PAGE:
Now don't get me wrong. Folk music is not my favourite genre. Morris Dancing may or may not be the closest thing Britain has to Capoeira, but it is not a joke, to be treated with derision, to be ridiculed or maligned. To mess with the Morris, or to be blunt, fuck with the Folk, is to dismiss a large chunk of this nation's people, who are keeping traditions alive. Folk music is Soul Music and it speaks of all the things that we should never dismiss: love, longing, politics, fantasy, sex, storytelling, history and dreams. I respect and salute those who continue to sing it and who breathe new life into it.

That sounded a bit like a rant, didn't it? Good.

Huge thanks to Terry O'Brien of Playpen Management for producing, and inviting us, to this fantastic event.

Pictures will follow, once I soothe the savage Studley.

P.S. Seb Coe is still a twat.

Sunday, 22 August 2010

Supremely Divine...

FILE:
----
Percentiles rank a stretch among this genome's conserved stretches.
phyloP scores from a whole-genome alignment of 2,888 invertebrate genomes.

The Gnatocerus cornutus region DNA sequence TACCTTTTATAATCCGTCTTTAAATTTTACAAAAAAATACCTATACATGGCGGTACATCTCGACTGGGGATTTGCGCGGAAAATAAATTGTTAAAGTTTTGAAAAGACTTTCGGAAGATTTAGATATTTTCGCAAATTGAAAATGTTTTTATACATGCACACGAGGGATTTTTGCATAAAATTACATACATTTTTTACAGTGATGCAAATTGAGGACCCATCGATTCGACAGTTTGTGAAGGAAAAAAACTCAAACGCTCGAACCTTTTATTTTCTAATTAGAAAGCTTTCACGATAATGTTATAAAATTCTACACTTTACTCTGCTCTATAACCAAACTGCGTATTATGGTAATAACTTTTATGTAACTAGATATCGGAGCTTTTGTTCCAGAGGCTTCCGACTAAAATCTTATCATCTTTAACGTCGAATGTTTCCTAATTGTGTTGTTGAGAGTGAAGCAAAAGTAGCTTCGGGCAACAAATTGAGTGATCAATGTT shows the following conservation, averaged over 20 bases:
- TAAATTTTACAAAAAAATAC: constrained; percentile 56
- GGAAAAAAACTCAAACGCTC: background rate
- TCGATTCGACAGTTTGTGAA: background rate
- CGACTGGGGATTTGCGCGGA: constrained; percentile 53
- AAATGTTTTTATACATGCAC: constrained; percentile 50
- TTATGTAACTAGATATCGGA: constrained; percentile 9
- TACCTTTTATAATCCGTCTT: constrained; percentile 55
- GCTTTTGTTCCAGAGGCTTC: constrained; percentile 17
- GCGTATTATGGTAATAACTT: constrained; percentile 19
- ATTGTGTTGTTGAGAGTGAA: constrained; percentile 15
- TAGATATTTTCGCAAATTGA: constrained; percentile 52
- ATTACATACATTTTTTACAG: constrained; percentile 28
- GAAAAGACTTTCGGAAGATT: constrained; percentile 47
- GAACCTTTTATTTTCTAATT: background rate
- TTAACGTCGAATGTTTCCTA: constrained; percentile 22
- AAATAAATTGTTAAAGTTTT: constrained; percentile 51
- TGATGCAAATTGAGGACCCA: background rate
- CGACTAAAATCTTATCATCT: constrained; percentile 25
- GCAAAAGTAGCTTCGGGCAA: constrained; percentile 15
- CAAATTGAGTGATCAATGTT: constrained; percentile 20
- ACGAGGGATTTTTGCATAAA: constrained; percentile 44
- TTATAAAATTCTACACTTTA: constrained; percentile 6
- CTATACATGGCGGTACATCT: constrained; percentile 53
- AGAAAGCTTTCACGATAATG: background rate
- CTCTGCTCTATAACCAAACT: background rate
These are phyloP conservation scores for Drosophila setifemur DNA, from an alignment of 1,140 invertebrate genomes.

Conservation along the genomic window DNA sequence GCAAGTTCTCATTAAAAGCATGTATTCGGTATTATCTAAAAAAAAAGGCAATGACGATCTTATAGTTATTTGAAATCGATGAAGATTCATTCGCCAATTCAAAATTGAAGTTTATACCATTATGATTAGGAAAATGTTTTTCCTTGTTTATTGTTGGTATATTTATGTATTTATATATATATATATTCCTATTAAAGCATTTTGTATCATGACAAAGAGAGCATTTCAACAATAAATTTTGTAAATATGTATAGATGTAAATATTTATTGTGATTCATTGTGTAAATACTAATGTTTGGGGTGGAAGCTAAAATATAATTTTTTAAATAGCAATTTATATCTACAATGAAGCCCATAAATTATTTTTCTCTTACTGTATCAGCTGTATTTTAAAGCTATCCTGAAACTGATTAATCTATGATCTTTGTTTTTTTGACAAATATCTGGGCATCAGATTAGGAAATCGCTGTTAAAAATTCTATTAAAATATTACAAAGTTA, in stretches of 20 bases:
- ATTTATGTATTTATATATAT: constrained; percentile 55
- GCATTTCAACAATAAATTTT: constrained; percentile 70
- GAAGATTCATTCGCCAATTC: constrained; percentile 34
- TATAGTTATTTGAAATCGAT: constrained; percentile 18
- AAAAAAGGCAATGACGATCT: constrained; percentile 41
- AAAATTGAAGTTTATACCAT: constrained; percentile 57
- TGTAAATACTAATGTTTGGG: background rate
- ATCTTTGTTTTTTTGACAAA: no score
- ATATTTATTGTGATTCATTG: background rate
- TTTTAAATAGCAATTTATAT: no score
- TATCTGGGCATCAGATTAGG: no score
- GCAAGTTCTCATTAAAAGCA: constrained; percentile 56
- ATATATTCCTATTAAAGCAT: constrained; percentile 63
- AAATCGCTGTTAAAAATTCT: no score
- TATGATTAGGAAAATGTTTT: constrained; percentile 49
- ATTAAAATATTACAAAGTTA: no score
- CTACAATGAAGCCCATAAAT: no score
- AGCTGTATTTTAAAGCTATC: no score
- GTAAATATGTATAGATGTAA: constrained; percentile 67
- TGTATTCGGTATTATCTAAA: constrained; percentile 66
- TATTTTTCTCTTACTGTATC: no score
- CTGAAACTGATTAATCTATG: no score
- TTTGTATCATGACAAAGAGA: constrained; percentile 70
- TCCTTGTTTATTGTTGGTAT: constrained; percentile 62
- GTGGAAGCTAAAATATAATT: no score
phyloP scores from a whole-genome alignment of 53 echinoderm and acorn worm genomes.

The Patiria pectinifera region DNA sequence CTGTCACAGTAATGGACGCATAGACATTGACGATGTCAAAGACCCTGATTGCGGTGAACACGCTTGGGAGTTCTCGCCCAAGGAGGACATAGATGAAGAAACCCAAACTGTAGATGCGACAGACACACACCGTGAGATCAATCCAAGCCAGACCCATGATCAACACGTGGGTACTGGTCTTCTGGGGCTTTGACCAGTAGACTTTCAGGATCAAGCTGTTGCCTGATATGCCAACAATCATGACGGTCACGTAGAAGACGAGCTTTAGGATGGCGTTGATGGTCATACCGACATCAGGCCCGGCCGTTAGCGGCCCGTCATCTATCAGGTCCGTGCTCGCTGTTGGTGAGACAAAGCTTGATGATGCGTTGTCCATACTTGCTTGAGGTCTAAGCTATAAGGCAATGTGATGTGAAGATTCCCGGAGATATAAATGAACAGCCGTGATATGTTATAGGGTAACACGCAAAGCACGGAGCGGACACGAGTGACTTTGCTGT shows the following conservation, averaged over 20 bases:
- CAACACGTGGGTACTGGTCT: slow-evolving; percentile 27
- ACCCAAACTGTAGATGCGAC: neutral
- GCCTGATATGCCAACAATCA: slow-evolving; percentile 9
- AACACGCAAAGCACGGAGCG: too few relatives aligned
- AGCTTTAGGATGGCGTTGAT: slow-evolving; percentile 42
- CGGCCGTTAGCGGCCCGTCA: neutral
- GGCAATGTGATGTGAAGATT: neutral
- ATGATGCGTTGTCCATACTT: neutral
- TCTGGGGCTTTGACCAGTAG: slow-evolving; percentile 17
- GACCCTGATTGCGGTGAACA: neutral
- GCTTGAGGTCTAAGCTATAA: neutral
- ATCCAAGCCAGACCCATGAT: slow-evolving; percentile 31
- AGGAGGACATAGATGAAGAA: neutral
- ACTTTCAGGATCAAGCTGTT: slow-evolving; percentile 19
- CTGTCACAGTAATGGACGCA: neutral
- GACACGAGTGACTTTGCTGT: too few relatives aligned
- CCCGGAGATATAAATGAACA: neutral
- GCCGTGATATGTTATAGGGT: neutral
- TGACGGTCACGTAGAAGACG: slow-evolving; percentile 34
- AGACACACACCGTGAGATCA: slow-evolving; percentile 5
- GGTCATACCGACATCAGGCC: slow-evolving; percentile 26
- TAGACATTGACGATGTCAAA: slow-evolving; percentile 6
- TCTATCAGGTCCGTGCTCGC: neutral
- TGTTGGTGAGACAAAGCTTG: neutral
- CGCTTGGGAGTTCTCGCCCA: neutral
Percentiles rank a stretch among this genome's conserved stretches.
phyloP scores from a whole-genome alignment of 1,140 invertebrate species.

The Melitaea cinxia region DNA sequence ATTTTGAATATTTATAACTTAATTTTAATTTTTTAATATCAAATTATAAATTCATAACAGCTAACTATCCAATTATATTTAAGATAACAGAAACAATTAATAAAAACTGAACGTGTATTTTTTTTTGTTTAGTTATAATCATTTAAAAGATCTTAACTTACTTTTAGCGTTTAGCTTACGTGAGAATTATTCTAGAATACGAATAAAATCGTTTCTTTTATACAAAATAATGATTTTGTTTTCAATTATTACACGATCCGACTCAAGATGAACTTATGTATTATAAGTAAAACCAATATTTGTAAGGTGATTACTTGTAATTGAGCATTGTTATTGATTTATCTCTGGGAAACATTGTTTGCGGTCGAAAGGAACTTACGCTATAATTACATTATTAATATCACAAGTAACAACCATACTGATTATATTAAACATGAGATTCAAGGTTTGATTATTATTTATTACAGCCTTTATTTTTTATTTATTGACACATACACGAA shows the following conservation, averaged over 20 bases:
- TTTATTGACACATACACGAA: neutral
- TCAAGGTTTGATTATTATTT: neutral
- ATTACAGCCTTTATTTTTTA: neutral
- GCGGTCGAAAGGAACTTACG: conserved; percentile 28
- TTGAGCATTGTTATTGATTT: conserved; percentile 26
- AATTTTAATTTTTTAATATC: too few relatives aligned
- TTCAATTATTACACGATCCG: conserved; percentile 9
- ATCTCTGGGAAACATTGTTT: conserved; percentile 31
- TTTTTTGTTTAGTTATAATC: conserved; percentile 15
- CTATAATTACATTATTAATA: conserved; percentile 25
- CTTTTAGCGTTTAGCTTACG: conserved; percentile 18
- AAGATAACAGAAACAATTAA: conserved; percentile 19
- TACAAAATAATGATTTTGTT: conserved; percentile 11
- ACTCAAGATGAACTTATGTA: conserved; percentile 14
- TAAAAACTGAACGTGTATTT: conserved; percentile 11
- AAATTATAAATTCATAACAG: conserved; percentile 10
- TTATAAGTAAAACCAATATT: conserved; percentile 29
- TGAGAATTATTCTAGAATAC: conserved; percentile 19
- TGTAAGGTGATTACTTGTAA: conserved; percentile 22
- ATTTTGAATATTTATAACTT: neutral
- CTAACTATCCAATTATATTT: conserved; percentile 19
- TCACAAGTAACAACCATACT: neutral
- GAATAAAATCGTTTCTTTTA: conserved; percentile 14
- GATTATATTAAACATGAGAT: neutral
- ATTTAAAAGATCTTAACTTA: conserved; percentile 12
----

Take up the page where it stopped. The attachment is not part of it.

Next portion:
Some more dresses from the Supremes Exhibition. Do you know you can click on them to enlarge for more detail - on some you can even read the signs?

Go to ITunes U - look for V & A Theatre & Performance for an hour long podcast interview with Mary Wilson, who was kind enough to bring the costumes over for the Exhibition.

It's very rare to be able to go to a show and be allowed to take photos these days, so big thanks to the V & A for letting me take these and share them with you.

Monday, 16 August 2010

Motown Memories

I have had many requests - okay, three - from some new friends on a Rav forum to post some pictures of a recent exhibition of Supremes costumes at the V&A Museum. Enjoy.

Let me know if you want to see more.

Sunday, 1 August 2010

Time Flies.

Time flies indeed.

The last two months have simply whizzed by, so many good things have happened, alongside things so bad that to relate them here will send me back into a tailspin of depression so deep it has taken this long to climb out of. Sometimes when bad things happen, I merely shrug my shoulders and move on. Whatever is, is. Other things I may never get over, and will have to live with for the rest of my life.